1. re: pgokey

                    Hmmm, "properly"... That's sort of a worrisome word to use in this context. If you mean to rule out the possibility of fried seafood as having been done properly, I guess you likewise rule out a distinction between properly and improperly fried calamari. And yet, of course, there is such a distinction!

                    1. re: gavagai

                      It's not so worrisome. Calamari done wrong, it's rubbery. Done right, it's not. It's pretty simple.

                      And the reason I don't really like the fried stuff is that most of the time when I've had it, I just can't taste it, and it's tough. The likelihood of it being good, versus the likelihood of something else being done properly, just isn't that great. I'll roll the dice on something else, unless the place is known for it's fried calamari. Plus, barring some specific exceptions, I'd rather not eat fried food.

                      1. re: pgokey

                        Calamaretti - junior squid - are delicious fried. The bigger the squid, the less delicious fried generally.

                        "Scoring" calamaretti would be difficult. I think the squid on Capri might have been medium sized or even large. I've had "scored" squid steak, and it was a larger creature. The scoring is a way to speed the saute process so that the outer surfaces cook more evenly with the whole - allows the heat/oil to penetrate and delivers a more tender product. Scoring fish skin in some species has the same effect - more even cooking and a more tender product. Chilean Sea Bass - now off the menu in restaurants that care about sustainable fisheries - has a high oil content and can be cooked by the least attentive cook in the world and still come out somewhat edible. Blah, blah, blah.... Eating the Patagonian Toothfish (aka Chilean Sea Bass) is a bit like having California Condor egg omelets. Umhh, tastey and increasingly rare.

                        1. re: Karl Gerstenberger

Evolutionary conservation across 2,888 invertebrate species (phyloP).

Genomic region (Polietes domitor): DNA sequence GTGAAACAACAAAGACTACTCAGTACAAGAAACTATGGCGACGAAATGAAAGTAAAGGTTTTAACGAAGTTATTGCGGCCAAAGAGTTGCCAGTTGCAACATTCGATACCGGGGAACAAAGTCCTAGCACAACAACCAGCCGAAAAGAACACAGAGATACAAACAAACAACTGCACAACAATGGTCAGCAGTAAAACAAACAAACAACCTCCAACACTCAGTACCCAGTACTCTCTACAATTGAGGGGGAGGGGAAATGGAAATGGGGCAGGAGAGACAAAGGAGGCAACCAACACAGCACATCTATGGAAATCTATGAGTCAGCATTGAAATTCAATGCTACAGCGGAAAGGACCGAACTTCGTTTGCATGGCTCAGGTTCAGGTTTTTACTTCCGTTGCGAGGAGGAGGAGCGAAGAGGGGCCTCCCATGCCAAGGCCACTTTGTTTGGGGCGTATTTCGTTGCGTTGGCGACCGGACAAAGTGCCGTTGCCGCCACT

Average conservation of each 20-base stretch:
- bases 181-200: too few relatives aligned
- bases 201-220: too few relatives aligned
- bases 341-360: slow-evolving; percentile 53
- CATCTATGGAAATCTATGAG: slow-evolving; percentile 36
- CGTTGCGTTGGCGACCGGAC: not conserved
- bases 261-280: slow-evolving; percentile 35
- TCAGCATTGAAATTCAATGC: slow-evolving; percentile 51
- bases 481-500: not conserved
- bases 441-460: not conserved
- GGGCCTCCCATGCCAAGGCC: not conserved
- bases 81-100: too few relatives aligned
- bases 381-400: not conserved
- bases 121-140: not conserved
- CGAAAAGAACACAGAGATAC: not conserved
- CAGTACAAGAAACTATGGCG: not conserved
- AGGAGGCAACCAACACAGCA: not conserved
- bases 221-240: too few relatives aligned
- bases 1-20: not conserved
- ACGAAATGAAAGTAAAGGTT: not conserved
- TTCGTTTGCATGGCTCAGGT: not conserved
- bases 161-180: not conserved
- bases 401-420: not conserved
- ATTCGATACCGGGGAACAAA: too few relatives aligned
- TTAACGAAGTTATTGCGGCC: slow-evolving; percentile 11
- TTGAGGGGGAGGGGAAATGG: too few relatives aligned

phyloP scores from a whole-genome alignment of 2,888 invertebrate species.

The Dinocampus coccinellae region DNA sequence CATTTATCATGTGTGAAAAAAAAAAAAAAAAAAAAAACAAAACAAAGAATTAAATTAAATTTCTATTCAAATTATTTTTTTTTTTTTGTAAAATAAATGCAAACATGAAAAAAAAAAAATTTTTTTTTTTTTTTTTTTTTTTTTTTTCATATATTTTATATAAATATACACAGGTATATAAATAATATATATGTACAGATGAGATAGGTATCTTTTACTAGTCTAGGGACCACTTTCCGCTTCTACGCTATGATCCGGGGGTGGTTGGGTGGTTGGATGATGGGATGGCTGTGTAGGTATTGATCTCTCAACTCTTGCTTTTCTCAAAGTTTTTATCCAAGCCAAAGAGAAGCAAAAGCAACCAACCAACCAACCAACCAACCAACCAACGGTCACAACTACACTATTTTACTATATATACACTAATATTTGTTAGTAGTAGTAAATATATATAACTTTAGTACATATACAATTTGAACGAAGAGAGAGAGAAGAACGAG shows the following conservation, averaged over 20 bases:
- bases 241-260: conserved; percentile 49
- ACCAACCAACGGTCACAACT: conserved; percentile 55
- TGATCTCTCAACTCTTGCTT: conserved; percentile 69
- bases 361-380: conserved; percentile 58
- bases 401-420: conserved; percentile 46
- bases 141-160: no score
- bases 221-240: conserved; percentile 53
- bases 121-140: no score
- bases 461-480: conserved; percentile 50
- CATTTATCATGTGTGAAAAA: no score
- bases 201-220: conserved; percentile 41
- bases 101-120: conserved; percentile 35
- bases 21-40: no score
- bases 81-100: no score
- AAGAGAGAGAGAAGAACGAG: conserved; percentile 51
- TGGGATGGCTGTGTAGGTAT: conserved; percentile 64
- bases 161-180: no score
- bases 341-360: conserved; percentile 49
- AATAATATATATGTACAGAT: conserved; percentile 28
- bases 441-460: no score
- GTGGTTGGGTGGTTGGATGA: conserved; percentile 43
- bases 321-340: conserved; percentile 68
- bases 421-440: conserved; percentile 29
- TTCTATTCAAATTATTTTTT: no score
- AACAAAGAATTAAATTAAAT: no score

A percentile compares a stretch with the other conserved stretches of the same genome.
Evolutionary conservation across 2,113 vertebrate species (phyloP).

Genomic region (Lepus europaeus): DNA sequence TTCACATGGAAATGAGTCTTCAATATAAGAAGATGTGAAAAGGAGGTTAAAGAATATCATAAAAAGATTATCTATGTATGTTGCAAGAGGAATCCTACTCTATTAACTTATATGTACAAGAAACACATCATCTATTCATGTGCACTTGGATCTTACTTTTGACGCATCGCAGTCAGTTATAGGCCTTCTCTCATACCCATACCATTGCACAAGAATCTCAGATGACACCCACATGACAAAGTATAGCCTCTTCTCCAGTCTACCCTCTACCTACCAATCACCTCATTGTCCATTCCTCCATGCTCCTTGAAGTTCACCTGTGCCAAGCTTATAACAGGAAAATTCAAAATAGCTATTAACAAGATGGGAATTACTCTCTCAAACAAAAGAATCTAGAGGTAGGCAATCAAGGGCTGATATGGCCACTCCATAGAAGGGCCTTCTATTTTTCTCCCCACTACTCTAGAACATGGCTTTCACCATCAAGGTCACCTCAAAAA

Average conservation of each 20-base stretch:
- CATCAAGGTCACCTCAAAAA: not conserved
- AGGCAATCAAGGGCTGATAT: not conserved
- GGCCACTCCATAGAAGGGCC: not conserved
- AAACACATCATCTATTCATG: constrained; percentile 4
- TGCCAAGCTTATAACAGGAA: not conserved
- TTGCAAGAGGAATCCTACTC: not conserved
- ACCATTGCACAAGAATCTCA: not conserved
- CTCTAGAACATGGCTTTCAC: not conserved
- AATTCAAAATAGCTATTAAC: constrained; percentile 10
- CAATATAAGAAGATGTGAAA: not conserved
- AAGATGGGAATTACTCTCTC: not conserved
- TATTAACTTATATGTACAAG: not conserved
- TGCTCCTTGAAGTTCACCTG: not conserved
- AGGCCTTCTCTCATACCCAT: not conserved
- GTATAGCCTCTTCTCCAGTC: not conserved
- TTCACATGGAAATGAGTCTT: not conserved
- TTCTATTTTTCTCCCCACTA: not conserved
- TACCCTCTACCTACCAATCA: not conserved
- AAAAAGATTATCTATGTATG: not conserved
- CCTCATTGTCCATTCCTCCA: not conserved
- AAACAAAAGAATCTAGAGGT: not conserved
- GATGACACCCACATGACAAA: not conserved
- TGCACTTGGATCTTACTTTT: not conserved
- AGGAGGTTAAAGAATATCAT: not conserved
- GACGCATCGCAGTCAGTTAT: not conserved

I guess you'll have to pardon my nomenclature. It was a medium-to-large squid steak that I had on Capri, along with the tentacles - basically a reconstruction of the whole squid.

                    2. re: pgokey

                      "When I was on Capri, I had calamari. Not the rings, mind you - the whole thing. It was scored properly, sauteed perfectly. It was practically flakey. Of course, of all the places in the world to get it done properly, that's the place. I really liked it. I've had the breaded calamari rings here in the states a few times - nah, I'll skip it. If I am going to eat sea food, I want it done properly."

                      Try the calamari at sea salt. It's very respectable.

              2. Please don't go to M&S. We went last year to use a gift certificate and were really disappointed.

                I've been to Stella's 3 times and the food has always been good, the oysters especially fresh and interesting, but the service is unpredictable. It's fine if you're craving seafood and in Uptown but not a destination.

                Personally I would go to Lucia's or Alma and have whatever seafood they're serving rather than seek out a seafood restaurant, because besides Oceannaire (which I do like but I'm not crazy about the hotel/business dinner atmosphere) the pickings are slim.

                3 Replies
                1. re: katebauer

                  The website to check out Stella's is --- there you get the menu options and you can check out prices. Since I'm a 20-something person -- it does seem more geared towards the 20-early 40's crowd -the vibe seems a bit more "hip" if that makes sense. The seafood is decent - and they do have fish options. It is pricier than Sea Salt (more formal but it is still the casual, fun atmosphere) - but it's nothing like Oceanaire, Blue Point, or M & S - it's a Parasole company place so think Chino Latino sans Cuban/worldly fare and think seafood.

                  By the way, Stella's can get expensive. If you get a few apps, a main course and some drinks -I've easily spent over $125 for two people- which I don't have a problem with -but it's not like spending $125 at Manny's or Oceanaire.

                  1. re: snoboardbabe77

                    The last time we were at Stella's we tried to use a Parasole gift card and our waiter told us that the restaurant had "become independent" of Parasole at least a year ago.

                    1. re: katebauer

                      Kate called it. Stella's is not part of Parasole anymore, however to snowboard's point; it is filled with suburban youngsters on the weekends (especially the roof) which is off-puting if you are hungry and not cruising for highlights and orange tans ;)

                      But as stated, the oysters are good as is the rest of the raw bar.